The Many Ways a Dental Crown Can Restore Your Smile

Around 100-200 AD, the Etruscans who populated the hills of ancient Italy crafted gold dental crowns and fixed bridgework to restore and replace teeth. Since then, the dental crown has remained a staple of contemporary dentistry, and today’s restorations are often indistinguishable from the natural teeth around them. When a tooth is damaged and can no longer perform its duties, or weakened after being treated for a cavity, a dental crown can protect it from further damage and possible loss.

Defining a Dental Crown

A dental crown is named after the top part of your tooth, which it’s built to restore. Your tooth’s crown sits above the gum line, and is responsible for biting, chewing, and grinding food, as well enunciating your words and filling out your smile. A dental crown is a custom-made replica of your tooth’s crown, and is designed to cap the tooth and take over its responsibilities. To accommodate the crown, Dr. Fondriest will sculpt the tooth before bonding the restoration in place.

How Dental Crowns are Made

Your teeth are arranged in a specific pattern that allows them to distribute the pressure of your bite amongst themselves. To fortify back teeth, or molars, that absorb the most pressure, some dental crowns are infused with metal to increase their structural stability. For most other teeth, however, dental crowns are typically crafted from innovative dental porcelain. The semi-translucent material is tinted to match each patient’s specific tooth color, and the porcelain is layered to mimic the way tooth enamel reflects light. Lifelike dental crowns allow you to restore a damaged or weak tooth while rejuvenating its image, creating a restoration that friends, family, and coworkers won’t even know you have (unless you tell them).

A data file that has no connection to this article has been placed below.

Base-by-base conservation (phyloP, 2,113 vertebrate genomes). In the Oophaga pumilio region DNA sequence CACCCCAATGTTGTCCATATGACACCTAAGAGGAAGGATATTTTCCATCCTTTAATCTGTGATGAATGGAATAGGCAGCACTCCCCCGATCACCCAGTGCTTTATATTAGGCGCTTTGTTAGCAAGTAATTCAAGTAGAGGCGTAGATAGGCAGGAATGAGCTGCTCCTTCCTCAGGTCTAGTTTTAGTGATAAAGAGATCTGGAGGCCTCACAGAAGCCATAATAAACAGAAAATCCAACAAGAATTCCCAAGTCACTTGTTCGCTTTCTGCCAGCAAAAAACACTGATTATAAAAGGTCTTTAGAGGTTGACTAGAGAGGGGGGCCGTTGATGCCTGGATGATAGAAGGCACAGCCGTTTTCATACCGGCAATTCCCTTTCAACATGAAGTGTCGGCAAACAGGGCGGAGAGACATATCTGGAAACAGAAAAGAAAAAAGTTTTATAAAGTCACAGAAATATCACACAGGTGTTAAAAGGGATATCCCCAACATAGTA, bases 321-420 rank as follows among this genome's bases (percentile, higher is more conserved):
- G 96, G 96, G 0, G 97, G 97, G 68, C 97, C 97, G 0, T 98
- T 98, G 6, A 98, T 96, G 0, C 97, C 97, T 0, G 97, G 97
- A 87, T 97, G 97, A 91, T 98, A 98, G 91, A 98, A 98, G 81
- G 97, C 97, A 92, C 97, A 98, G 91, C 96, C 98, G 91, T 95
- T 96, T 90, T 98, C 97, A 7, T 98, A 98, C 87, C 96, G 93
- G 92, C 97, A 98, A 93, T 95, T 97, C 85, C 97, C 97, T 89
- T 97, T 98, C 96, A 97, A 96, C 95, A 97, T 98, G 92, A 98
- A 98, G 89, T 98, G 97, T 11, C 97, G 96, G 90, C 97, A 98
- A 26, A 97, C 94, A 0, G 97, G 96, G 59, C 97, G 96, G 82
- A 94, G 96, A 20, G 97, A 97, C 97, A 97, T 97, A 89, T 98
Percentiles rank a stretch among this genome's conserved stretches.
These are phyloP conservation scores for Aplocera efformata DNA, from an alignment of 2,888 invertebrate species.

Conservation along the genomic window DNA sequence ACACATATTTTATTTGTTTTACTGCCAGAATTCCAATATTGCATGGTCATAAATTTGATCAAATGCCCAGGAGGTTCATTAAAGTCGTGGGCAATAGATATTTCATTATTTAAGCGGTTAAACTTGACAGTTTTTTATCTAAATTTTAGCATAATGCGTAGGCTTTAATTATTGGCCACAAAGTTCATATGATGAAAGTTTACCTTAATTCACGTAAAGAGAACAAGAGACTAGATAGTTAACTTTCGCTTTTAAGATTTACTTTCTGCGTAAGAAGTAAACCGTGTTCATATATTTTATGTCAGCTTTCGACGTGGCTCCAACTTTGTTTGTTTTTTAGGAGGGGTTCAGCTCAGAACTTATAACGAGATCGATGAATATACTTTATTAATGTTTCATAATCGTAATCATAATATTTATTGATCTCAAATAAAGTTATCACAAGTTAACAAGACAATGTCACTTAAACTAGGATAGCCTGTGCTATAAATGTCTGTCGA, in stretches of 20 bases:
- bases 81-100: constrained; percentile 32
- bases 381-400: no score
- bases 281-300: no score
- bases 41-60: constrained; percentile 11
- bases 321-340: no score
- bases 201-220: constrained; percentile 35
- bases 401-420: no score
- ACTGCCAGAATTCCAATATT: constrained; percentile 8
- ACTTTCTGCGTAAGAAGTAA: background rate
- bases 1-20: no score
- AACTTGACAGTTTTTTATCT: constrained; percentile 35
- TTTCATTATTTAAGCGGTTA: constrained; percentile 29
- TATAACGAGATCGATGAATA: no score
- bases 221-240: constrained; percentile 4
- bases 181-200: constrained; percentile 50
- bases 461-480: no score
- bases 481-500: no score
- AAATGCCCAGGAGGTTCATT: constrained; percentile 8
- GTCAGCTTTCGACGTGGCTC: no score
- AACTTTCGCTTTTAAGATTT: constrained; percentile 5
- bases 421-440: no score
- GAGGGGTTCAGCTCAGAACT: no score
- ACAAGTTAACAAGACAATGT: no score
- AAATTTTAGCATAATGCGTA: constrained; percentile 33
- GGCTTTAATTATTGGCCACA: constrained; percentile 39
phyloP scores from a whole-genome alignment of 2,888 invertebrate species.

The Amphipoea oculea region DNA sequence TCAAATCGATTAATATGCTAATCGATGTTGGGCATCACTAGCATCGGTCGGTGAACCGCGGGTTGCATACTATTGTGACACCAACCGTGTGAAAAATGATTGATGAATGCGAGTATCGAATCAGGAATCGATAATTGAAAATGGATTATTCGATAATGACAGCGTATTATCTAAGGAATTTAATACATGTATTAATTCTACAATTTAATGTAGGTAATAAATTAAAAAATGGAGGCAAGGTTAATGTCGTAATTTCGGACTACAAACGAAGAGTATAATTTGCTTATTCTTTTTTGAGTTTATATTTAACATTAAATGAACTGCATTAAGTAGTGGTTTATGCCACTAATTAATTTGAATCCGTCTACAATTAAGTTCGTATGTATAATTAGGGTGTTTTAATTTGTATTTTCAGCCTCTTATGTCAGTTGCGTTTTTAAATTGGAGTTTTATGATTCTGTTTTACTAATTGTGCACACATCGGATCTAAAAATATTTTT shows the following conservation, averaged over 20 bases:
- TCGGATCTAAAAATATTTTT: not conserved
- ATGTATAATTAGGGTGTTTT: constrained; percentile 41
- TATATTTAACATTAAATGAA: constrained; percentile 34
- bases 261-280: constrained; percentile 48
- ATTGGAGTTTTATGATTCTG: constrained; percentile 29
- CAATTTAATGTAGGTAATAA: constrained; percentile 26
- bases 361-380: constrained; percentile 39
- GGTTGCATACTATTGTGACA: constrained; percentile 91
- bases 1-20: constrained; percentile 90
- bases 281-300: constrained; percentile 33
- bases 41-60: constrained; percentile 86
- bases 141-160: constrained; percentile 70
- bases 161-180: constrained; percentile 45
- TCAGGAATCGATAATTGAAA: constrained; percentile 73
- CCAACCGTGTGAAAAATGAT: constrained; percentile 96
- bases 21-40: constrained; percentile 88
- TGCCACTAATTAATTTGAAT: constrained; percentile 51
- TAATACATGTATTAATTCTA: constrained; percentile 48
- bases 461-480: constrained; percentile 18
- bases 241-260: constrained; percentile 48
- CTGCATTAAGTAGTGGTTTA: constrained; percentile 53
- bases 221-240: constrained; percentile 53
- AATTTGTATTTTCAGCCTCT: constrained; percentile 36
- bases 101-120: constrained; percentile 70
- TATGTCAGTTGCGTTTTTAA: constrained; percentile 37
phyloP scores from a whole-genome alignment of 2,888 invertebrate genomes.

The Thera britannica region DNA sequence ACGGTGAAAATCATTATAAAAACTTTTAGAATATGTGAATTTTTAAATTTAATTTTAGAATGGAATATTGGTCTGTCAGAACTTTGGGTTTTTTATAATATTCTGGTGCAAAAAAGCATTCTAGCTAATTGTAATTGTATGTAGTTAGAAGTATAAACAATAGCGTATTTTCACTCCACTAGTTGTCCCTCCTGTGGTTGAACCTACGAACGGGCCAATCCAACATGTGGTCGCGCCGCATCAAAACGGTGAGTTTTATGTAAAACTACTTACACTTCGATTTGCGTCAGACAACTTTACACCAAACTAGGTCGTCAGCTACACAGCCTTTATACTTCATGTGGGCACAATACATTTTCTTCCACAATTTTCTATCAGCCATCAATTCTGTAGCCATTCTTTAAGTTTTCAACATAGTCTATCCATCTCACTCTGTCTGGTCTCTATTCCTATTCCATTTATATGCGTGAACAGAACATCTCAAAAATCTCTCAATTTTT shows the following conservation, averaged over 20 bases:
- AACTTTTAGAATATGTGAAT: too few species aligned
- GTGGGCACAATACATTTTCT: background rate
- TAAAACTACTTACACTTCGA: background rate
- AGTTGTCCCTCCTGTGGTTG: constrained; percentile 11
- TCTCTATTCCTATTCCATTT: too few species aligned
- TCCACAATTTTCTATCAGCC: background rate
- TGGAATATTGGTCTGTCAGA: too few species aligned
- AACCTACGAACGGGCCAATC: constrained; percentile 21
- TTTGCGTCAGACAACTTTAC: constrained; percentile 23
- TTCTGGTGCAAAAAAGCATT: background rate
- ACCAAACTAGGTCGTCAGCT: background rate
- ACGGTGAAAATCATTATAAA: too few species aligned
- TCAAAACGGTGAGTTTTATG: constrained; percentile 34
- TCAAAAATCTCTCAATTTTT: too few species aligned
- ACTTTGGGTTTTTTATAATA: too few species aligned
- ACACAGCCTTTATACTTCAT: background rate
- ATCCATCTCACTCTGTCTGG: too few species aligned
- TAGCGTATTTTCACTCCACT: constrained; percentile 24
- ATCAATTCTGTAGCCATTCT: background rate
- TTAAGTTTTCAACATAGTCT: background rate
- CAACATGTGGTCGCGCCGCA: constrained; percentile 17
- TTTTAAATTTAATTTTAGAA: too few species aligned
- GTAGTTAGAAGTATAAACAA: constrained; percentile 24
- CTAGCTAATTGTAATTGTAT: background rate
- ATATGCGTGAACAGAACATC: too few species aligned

What a Dental Crown is For

Cosmetic

Because of their ability to closely mimic natural teeth, dental crowns are often used in a cosmetic capacity to enhance a blemished tooth’s appearance. A tooth that is severely stained or discolored, chipped and uneven, or slightly misshapen can be reinvented with a custom dental crown.

Restorative

Though beautifully crafted to compliment your smile’s aesthetic value, the main purpose of a dental crown is usually to protect a tooth from certain doom. Permanent teeth can’t heal themselves; when cracked, fractured, or broken, the damage remains, and can grow worse the more the tooth is exposed to the pressures of biting and chewing. Often referred to as a cap, a dental crown completely covers your tooth’s compromised crown to prevent further damage and reduce the risk of a future tooth infection.

Prosthetics

As prosthetic devices, dental crowns are often used to support a dental bridge to replace one or more lost teeth. A dental bridge consists of an appropriate number of replacement teeth, with a dental crown on either side of the device. The crowns are bonded to the remaining healthy teeth that border the empty gap, called abutment teeth, to hold the fixed dental bridge in place.

Advanced prosthetics

When placed on top of a dental implant, a dental crown can replace a lost tooth without the need for a bridge, or the need to disturb healthy tooth structure. A dental implant is a prosthetic root device that’s surgically inserted into the jawbone. The implant is made from biocompatible titanium, and as your jawbone heals (in about 4-6 months), it bonds to the implant’s surface, making it a permanent part of your dental anatomy. After you’ve healed, Dr. Fondriest can attach the crown to an abutment that protrudes above the gum line. Together a dental implant and crown create a lifelike replacement tooth that possesses the same root-and-crown structure as your natural teeth.

About Your Lake Forest Cosmetic Dentist:

Aside from providing expert general and cosmetic dentistry services to our community, Dr. James Fondriest also holds highly-respected academic appointments at the Pankey Institute in Key Biscayne, FL, and the Spear Institute in Scottsdale, AZ, and he is an Adjunct Assistant Professor in the Department of Prosthodontics at the University of Florida Dental School. Dr. Fondriest combines his impressive array of experience with modern technology and caring, compassionate, and knowledgeable staff, and we proudly serve the Chicago metropolitan area including the North Shore and Northwest suburbs.  To schedule your consultation, call our office today at (847) 234-0517.

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